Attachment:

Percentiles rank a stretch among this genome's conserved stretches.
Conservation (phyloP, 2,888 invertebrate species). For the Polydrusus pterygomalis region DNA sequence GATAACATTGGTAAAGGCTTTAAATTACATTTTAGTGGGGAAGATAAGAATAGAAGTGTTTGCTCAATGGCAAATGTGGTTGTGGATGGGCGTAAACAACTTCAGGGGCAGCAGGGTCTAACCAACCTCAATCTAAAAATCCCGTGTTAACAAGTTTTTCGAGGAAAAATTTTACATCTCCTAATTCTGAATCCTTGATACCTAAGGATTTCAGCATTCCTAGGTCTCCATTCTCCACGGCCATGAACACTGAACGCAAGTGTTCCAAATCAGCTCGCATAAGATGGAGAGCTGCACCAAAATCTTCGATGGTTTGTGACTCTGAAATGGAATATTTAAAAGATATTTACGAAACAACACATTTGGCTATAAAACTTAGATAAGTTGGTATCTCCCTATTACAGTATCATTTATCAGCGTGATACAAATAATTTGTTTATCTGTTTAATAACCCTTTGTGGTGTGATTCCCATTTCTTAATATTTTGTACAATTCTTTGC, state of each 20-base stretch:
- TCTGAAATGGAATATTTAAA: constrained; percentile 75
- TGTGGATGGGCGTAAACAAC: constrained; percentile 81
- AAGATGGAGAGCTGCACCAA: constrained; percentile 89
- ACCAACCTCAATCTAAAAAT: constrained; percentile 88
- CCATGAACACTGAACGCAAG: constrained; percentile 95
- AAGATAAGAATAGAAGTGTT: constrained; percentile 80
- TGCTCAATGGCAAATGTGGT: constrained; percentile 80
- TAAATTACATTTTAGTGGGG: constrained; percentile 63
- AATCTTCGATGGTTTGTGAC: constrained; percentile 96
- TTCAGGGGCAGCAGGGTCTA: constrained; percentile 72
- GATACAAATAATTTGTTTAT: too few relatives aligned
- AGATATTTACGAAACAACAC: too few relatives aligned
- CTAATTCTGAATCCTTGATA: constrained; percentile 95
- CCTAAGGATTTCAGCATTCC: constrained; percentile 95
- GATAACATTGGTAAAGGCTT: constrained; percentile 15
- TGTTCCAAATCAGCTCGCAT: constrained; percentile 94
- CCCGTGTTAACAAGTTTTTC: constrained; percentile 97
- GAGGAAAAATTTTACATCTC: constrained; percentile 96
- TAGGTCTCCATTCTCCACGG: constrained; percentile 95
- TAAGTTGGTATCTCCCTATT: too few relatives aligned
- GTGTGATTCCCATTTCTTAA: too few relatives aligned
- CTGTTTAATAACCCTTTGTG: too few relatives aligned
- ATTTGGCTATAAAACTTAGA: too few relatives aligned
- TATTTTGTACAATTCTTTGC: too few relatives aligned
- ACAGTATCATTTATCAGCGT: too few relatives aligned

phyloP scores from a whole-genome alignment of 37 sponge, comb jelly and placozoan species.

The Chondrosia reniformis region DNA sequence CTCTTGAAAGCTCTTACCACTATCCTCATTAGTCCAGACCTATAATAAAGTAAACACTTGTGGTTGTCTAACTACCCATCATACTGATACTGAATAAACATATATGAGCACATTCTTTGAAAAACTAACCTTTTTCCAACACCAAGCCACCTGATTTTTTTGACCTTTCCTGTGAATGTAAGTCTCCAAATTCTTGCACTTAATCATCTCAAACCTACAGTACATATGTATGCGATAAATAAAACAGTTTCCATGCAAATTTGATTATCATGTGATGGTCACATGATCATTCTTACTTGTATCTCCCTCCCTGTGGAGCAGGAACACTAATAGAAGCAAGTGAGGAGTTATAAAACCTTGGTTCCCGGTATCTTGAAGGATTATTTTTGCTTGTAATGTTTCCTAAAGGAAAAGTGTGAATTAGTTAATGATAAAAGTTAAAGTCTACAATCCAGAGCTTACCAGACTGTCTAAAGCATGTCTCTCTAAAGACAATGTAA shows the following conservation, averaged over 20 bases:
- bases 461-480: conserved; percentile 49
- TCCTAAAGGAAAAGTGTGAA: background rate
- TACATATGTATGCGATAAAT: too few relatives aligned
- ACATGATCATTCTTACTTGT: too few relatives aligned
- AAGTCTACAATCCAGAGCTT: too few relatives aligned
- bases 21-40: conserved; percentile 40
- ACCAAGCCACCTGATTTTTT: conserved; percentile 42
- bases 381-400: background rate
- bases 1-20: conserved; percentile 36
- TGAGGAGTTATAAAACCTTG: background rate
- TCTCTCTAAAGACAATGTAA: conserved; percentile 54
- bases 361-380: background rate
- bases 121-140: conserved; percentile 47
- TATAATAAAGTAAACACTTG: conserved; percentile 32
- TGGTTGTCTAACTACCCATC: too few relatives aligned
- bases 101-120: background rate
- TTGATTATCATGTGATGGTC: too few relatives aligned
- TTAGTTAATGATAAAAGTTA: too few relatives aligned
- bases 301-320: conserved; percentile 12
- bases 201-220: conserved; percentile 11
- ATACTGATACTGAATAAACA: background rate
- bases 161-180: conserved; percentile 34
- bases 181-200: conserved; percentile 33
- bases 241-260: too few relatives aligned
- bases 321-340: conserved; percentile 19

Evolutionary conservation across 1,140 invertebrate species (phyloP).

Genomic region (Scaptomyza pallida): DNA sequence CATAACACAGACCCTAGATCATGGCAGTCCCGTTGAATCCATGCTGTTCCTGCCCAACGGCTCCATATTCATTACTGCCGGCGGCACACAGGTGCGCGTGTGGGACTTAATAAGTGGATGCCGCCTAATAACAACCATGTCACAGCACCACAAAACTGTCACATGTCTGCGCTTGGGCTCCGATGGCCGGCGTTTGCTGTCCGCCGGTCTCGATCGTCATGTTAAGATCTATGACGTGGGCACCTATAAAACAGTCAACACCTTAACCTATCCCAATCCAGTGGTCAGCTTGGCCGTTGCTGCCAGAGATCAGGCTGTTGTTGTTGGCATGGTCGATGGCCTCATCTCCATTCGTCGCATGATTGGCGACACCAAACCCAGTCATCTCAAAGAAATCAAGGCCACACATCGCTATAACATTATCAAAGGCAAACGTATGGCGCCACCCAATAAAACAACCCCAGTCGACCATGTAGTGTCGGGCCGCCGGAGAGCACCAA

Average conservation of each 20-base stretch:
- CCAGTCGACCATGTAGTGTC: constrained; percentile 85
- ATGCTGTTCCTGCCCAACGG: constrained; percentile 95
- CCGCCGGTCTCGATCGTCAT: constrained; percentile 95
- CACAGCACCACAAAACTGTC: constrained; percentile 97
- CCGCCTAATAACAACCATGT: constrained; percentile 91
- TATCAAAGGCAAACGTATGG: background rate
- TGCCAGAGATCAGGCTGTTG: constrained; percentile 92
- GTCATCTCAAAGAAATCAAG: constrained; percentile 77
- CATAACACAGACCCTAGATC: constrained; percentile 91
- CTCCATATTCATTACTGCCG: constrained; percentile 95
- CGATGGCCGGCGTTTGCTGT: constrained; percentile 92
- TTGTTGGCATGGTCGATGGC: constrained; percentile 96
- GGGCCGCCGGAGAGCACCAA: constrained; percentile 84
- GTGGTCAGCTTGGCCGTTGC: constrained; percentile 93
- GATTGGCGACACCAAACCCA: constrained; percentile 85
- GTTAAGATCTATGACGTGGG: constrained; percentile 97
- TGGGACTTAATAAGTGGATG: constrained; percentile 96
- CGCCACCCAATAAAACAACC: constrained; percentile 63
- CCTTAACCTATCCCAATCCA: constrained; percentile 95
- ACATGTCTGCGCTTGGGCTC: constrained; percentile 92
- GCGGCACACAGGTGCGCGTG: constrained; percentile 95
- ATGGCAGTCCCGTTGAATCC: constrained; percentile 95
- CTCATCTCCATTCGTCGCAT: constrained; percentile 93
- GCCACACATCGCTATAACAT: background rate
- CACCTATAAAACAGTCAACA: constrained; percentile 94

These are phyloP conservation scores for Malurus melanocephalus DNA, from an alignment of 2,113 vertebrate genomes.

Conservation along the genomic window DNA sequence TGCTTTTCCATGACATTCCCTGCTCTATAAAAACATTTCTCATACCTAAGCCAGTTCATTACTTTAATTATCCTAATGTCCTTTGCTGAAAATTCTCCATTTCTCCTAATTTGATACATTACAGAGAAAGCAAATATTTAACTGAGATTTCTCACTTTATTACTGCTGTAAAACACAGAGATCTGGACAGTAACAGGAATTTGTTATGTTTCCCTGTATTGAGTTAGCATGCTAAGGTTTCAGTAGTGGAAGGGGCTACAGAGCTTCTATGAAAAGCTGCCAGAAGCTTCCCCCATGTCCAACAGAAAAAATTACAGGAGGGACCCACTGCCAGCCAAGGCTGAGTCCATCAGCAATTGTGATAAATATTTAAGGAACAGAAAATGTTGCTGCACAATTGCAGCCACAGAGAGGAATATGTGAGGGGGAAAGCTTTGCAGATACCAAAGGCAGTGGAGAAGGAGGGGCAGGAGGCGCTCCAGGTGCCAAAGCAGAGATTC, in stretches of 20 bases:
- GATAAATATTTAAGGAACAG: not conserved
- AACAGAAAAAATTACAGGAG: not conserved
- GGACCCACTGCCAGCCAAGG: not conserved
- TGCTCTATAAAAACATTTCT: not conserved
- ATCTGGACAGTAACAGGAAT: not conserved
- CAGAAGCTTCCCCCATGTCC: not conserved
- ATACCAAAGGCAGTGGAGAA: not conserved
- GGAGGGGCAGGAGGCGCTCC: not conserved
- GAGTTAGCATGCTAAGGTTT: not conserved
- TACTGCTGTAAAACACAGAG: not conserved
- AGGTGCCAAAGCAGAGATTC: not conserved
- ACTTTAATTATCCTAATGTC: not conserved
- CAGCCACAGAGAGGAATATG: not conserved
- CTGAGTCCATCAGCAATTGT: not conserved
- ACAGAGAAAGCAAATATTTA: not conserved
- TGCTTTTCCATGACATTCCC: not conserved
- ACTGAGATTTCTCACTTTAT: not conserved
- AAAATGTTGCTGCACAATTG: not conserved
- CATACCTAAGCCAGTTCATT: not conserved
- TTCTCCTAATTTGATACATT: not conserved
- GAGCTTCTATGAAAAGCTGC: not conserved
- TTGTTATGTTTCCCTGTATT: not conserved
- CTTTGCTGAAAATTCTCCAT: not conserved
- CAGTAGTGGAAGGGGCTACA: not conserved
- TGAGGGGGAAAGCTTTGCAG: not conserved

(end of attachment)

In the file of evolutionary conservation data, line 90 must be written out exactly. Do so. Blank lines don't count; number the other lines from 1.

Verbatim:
- CAGAAGCTTCCCCCATGTCC: not conserved